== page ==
Hearing a recent PIL against India’s current nuclear policy and the need for an independent nuclear regulator, the Supreme Court wanted to know about a few examples of an independent regulatory mechanism. Top nuclear expert A Gopalakrishnan presents the French , the Canadian, and the U.S.models
Nuclear safety regulator: The US model
The Indian government intends to replace the Atomic Energy Regulatory Board with a newly proposed Nuclear Safety Regulatory Authority to strengthen the administration of nuclear safety. The NSRA Bill, 2011, was introduced on September 7 and is currently before the Parliamentary Committee on Science & Technology. In the meantime, while hearing a public interest litigation on nuclear issues on December 5, Chief Justice SH Kapadia is reported to have said, ‘Have a public debate. Come out with a concrete solution till Parliament considers the (NSRA) Bill and suggest a regulatory model or a framework and then we can consider.’ (The Hindu, December 5) Adjourning the case for a month, the court told the petitioners they could suggest some regulatory models independent of the government, adopted in countries like the US, France, the UK and Canada, which it would then ‘recommend’ to the government. (Indian Express, December 6) For an informed debate to be conducted, one needs to first place before the Indian public certain salient aspects of the nuclear regulatory structures in some advanced countries that rely heavily on nuclear power.
This article is the first in a series that I intend to publish to initiate a public understanding and debate of the kind the Hon’ble Chief Justice of India suggested on foreign nuclear regulatory frameworks. In preparing this article , I must acknowledge that I have directly used substantial portions of existing factual reports from the Organisation for Economic Cooperation and Development document (2008) on ‘Nuclear Legislation in OECD Countries: United States’, as well as from the website of the US Nuclear Regulatory Commission. This had to be done to keep the contents totally factual in every detail, without inadvertent distortions coming in while paraphrasing them in my own language.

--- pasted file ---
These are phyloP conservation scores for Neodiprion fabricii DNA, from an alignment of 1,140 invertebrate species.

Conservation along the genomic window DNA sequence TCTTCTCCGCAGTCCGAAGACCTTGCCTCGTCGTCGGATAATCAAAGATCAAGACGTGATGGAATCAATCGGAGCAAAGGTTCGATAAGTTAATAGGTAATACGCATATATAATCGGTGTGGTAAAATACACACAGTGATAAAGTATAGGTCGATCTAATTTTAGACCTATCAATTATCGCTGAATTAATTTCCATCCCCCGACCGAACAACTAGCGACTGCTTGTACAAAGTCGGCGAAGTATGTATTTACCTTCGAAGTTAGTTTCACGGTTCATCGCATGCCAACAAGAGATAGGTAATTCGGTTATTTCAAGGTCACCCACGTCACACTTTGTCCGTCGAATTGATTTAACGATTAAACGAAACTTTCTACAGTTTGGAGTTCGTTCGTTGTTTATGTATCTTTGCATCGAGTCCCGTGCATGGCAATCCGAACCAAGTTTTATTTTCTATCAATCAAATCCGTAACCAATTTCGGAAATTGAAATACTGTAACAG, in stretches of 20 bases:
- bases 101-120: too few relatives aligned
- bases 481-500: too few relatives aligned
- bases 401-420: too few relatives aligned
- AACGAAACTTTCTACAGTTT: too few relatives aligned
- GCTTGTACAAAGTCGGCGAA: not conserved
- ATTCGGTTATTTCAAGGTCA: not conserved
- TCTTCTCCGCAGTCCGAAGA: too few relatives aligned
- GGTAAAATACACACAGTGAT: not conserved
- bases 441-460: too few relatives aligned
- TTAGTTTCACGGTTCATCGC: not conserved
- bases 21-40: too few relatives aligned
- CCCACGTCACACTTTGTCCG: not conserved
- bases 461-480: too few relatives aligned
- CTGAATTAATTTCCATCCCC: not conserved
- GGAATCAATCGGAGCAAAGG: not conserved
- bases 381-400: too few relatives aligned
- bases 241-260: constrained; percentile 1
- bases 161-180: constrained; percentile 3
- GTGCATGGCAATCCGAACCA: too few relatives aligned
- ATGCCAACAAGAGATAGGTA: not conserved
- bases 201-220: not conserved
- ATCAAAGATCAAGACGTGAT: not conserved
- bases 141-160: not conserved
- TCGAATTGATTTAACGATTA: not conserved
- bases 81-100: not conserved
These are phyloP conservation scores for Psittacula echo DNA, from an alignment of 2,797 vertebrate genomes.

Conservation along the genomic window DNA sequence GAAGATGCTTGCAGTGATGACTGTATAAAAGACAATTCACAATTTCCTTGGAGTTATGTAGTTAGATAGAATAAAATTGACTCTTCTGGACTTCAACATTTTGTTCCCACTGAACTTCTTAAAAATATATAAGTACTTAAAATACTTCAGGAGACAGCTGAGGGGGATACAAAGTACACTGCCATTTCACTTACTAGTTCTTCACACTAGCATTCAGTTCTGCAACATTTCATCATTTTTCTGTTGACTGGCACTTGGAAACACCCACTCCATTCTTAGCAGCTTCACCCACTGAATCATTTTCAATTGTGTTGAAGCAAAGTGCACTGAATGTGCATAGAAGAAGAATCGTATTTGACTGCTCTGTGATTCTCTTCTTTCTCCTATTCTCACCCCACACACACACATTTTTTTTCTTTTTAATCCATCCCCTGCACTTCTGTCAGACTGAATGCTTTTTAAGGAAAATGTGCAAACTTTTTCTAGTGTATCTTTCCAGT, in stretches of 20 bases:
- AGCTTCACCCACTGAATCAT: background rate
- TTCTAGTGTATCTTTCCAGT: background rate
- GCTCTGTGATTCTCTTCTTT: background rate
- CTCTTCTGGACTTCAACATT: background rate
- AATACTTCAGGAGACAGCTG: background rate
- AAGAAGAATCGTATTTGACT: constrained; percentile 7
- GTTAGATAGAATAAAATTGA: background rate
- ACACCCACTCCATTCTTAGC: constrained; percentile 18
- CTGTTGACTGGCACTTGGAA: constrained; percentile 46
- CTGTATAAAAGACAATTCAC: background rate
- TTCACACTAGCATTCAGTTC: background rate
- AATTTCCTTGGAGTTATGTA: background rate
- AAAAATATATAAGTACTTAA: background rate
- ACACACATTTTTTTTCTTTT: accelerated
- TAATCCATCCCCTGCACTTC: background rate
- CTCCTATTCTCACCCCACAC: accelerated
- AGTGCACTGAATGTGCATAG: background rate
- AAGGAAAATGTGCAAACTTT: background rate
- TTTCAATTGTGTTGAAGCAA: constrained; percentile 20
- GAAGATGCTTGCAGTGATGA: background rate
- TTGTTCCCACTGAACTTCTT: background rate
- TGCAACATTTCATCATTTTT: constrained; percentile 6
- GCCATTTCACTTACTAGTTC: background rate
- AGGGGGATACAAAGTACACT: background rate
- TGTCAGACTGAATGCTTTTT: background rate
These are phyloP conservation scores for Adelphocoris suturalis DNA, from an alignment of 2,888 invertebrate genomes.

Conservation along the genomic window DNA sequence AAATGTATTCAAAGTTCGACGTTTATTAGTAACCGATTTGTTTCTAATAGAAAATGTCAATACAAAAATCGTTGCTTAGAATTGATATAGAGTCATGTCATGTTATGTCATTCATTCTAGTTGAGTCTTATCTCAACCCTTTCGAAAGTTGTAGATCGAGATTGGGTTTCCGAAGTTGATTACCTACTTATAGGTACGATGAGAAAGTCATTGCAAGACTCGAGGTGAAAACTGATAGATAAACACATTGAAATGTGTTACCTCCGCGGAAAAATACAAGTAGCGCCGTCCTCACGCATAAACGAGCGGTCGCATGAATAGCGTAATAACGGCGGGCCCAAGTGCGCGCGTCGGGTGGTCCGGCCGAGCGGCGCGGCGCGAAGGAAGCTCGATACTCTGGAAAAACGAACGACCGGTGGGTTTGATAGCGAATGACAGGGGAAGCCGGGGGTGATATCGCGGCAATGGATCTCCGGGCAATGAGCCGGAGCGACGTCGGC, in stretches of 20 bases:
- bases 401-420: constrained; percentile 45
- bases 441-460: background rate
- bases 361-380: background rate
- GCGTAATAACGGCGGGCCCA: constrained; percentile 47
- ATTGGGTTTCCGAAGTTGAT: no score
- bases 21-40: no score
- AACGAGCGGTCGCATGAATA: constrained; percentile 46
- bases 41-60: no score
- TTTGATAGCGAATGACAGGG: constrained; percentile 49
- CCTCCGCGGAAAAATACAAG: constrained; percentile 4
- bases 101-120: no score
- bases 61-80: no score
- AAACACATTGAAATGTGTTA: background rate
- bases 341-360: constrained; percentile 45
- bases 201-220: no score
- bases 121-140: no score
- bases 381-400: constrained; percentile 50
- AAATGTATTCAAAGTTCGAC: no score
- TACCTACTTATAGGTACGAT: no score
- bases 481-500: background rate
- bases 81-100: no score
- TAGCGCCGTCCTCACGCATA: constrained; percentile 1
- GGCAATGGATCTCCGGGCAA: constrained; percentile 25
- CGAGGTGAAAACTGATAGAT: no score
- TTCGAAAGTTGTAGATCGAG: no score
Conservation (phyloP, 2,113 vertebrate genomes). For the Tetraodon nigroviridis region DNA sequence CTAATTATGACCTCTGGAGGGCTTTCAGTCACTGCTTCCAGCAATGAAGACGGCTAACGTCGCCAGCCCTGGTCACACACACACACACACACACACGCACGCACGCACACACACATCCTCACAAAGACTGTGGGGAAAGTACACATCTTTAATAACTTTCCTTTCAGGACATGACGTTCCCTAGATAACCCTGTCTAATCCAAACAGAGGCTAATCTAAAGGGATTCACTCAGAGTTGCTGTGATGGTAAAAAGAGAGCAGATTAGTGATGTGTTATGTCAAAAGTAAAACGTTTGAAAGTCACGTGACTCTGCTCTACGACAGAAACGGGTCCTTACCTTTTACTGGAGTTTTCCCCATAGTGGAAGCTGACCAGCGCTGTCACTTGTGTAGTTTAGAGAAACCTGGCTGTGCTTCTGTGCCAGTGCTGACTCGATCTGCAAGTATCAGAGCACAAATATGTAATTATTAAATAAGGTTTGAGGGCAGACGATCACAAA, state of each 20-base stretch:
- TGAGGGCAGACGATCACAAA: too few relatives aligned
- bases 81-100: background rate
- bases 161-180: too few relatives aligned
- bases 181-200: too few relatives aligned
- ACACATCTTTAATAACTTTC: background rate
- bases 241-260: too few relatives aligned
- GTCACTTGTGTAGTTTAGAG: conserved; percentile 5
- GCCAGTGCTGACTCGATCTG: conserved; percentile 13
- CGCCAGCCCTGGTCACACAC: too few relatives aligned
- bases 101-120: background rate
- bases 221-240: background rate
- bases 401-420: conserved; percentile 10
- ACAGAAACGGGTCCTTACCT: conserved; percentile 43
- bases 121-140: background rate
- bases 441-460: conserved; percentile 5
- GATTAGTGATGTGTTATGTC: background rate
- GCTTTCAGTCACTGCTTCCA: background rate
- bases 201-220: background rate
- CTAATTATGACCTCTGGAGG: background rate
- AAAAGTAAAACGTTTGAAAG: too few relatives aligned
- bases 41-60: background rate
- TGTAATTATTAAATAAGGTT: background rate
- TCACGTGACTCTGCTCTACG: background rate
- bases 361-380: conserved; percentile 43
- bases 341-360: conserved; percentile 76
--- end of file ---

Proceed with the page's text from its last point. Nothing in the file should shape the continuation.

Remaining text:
The US Nuclear Regulatory Commission
Formation and Responsibilities:
In the US, until 1974, the Atomic Energy Commission served as the umbrella agency charged with responsibility for all civilian and military projects on atomic energy. That year, the AEC was abolished and the regulatory responsibilities of the erstwhile AEC were assumed by the Nuclear Regulatory Commission.
The NRC’s primary responsibilities include ensuring that the use of nuclear materials and facilities is consistent with the protection of public health and safety, the common defence and security of the US and protecting the environment. The NRC acts through setting standards and rule making, technical reviews and studies, issuance of licences, permits and authorisations, inspection and investigations, evaluating operating experience and undertaking confirmatory research. NRC maintains an active inspection and enforcement program, and it investigates violations and initiates enforcement proceedings. The NRC can seek judicial remedies like injunctions and can assess fines and penalties. The violation of some NRC regulations can also result in criminal prosecution. Lastly, the NRC is authorised to investigate the causes of major nuclear incidents and accidents and report their findings to the US Congress.